ATTENTION! Your mobile device has been blocked up for safety reasons pop-up ads

ATTENTION! Your mobile device has been blocked up for safety reasons. AUDIO AND VIDEO RECORDING IN PROGRESS. Amount of fine is 100$. You can pay a fine with Ukash or PaySafeCard vouchers. TYPE YOUR CODE (100$ Ukash or PaySafeCard) AND PRESS ‘OK’.

If you keep getting this fake pop-up advert on your mobile device then you were either redirected to a bogus website or your device is infected with adware. Scammers use multiple websites for malwaretising to avoid detection. In my case it was kcorpdevicegovprotectverify.pw but your might be different. Scammers target users from both platforms Android and iOS, so don’t be surprised if you get this fake advert on your iPhone. Malwaretising is not just about Android devices.

kcorpdevicegovprotectverify

Adware apps are often overlooked as being the baby of the bunch when it comes to malware or online attacks, but that’s not to say you should disregard them, for, like any apps which installs itself surreptitiously on your mobile device, they have not been designed with your user experience in mind. Adware apps are software programs that are downloaded onto your smartphone or tablet, usually without your knowledge or permission. If that doesn’t make sense from the get go and you’re wondering how you could ever download something without knowing about it, let us introduce you to the sneaky way in which malware, and adware apps, work.

If you got this “ATTENTION! Your mobile device has been blocked up for safety reasons” pop-up once and you managed to close it then you are probably fine. But if you keep getting it constantly then there’s probably some app installed on your device which has to be removed. To do so, please go to the Application Manager in Settings, find your web browser and clear both cache and data. See if that gets rid of the pop-up ad. If it does you will also lose your history, bookmarks etc. but that’s the price you’ll have to pay. If the clear operation doesn’t work you may need to do a factory reset, but back up your important data first. If you have an Apple device, navigate to Settings/ tap Safari/ select Clear History, Cookies and Data. That should do the trick.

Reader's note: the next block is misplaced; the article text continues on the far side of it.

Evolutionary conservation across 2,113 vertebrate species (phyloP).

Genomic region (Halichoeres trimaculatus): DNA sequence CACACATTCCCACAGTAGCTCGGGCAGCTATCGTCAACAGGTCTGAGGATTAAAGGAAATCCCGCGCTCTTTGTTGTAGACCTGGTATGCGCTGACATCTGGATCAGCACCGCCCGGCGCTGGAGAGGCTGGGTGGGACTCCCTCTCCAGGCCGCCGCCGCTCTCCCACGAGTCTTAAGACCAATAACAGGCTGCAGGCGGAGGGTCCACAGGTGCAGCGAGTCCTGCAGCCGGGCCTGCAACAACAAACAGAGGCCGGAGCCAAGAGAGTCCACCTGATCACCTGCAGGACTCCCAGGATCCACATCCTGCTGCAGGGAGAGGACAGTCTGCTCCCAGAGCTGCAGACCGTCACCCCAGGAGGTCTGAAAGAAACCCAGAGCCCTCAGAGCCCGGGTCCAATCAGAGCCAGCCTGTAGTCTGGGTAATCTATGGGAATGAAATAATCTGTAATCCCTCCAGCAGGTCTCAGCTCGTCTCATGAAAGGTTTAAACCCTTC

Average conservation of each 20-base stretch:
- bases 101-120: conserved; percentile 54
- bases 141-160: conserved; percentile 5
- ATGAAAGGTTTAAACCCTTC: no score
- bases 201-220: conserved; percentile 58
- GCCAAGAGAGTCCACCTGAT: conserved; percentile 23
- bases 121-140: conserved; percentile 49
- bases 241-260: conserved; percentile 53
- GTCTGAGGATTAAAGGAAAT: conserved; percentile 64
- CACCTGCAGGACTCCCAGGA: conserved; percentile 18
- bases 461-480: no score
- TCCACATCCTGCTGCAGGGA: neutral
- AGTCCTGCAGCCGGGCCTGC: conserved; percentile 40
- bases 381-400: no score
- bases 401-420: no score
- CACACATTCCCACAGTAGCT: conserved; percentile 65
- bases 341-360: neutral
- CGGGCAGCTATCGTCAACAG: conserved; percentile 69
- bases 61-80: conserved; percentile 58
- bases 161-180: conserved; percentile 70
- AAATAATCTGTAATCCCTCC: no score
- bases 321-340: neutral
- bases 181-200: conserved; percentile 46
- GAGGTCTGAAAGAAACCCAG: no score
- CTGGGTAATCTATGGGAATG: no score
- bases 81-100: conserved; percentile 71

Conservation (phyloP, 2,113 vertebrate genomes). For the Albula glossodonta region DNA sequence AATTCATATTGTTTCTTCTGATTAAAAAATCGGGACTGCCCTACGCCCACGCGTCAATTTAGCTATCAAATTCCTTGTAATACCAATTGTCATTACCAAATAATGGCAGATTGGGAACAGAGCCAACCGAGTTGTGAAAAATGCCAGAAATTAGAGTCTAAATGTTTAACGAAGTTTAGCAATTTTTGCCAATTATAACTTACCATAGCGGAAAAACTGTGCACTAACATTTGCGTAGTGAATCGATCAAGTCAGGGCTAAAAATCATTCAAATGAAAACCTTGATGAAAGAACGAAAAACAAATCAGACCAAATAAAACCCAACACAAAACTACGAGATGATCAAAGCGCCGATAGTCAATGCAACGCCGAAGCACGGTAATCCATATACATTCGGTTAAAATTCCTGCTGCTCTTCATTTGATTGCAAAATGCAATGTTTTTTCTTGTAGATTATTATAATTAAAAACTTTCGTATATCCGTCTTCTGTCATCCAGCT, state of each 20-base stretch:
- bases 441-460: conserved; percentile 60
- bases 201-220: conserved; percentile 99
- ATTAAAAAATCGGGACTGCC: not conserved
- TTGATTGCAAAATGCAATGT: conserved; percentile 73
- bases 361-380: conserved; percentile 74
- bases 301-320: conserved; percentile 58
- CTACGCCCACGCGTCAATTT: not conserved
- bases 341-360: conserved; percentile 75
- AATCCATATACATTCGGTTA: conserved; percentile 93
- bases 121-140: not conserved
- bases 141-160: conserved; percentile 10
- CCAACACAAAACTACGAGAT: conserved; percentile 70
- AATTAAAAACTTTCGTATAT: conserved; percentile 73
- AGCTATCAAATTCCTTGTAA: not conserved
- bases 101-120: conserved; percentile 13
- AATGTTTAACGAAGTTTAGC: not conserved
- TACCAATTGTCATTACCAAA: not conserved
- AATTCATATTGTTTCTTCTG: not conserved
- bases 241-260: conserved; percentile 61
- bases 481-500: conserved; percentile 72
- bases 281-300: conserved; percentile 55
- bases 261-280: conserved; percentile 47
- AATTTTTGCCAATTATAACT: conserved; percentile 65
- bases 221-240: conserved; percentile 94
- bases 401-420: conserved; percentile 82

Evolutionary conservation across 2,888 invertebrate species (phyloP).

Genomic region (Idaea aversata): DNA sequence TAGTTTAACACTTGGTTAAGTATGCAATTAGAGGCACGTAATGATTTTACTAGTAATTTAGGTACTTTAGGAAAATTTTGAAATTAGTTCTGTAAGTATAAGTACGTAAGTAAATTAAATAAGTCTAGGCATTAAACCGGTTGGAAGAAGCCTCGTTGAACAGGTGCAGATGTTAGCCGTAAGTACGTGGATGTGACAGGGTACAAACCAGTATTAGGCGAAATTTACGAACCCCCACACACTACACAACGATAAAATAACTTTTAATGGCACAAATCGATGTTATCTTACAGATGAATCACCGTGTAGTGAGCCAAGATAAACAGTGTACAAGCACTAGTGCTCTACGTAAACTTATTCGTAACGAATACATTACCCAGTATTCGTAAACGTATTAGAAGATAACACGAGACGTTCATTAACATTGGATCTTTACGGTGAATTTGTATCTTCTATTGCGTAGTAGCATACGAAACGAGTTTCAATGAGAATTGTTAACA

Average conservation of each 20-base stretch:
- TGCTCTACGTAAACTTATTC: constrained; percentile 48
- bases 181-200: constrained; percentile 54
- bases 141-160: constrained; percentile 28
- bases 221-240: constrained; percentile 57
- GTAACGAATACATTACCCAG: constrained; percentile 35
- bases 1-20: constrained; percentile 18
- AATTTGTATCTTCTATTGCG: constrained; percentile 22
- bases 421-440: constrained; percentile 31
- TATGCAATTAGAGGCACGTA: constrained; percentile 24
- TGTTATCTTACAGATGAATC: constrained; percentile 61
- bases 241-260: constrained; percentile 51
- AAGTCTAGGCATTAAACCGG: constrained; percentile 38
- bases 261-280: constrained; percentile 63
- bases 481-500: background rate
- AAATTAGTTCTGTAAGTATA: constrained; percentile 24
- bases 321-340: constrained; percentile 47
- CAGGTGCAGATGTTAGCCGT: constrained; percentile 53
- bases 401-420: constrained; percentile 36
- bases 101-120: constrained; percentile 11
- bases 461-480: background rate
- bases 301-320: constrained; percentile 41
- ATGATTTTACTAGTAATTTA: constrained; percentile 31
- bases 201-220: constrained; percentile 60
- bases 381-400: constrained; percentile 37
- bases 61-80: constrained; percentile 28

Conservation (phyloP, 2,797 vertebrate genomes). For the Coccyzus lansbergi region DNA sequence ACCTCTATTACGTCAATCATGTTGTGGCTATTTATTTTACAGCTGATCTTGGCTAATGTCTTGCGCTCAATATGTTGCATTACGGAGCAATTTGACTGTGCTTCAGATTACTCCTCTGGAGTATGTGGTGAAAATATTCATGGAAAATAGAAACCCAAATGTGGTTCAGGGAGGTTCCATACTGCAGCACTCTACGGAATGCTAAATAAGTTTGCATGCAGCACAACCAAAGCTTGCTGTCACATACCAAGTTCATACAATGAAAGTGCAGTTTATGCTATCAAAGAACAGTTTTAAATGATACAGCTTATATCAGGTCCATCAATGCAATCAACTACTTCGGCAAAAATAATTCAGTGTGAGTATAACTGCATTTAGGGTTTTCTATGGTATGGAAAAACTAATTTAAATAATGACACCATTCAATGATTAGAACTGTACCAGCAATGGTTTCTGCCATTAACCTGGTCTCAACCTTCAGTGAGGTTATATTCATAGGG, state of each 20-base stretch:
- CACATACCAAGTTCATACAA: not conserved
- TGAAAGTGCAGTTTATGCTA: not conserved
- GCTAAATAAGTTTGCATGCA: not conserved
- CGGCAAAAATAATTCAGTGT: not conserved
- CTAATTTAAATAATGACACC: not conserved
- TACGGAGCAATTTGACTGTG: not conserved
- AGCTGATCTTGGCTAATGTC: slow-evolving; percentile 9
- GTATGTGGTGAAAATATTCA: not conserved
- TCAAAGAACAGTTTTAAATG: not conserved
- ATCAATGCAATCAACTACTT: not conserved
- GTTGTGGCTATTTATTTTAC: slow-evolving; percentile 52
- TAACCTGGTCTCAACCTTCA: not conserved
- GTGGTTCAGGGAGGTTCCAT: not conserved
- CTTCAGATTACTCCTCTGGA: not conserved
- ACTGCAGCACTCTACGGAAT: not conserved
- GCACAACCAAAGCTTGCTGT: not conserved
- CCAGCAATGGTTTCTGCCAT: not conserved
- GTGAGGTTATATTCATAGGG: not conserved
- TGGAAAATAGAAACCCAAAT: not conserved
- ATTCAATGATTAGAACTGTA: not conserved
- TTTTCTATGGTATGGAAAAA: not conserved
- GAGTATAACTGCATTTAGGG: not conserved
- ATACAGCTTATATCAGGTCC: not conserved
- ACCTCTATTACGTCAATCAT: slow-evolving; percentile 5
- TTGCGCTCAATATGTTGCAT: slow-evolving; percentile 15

WARNING: System may not have Malware protection scam

“WARNING: System may not have Malware protection” notification is a scam. Scammers use it to scare mobile and PC users into either downloading bogus security apps or promoting scam tech support. It usually appears randomly while browsing the web. The fake warning itself isn’t malicious but you shouldn’t follow the instructions it gives you.

18886545803

WARNING: System may not have Malware protection
Your personal photos, Facebook and other personal passwords, as well as credit card information could be at risk!
For help removing Malware & Adware, call Tech support online right away: 1-888-654-5803

The phone number has already been reported by users as a scam which means scammers use it rather actively. The warning may be different for some users. In this case, it said that your computer might be infected with adware and malware that can steal your passwords and credit card details. That’s a typical tech support scam. Such phone numbers are rarely toll free and even if they were scammers use them to trick you into downloading bogus anti-virus software. Sometimes, they even install spyware in order to track your online activity.

In case you are constantly getting fake Your smart phone may have viruses from adult websites pop-ups on your phone or tablet, go to device’s Settings menu > Apps or Application manager (this may differ depending on your device). Uninstall apps that may display these pop-ups (recently installed). Most likely, your device is infected with adware. Also, scan your computer with reputable antivirus app.

Is Flickr App Safe?

Flickr App safety and reputation rating is excellent. It was developed by Yahoo! Inc. There are no hidden or unnecessary permissions, functions or content that could potentially cause damage, display intrusive ads or spy your browsing habits. This app can take pictures, find your location, modify/delete SD card contents, send/receive SMS messages, read contact data and it also has a full Internet access.

Verdict: use Flickr App with confidence.

Download location: https://play.google.com/store/apps/details?id=com.yahoo.mobile.client.android.flickr

Your smart phone may have viruses from adult websites pop-up ads

“Your smart phone may have viruses from adult websites” is yet another intrusive pop-up ad that tries to trick Android tablet and phone users into downloading shady apps. As far as I can tell, it targets tablet users more often than phone owners. It usually appears randomly while moving between web pages. Tapping your device is enough to trigger the ad, just like any other intrusive advertisement. Here’s the full text of the pop-up ad:

The page at cleanmaster.mobiilebatterysolution.com says:

Your smart phone may have viruses from adult websites.
If left unresolved, this will cause slow performance, faster battery draining and total system failure.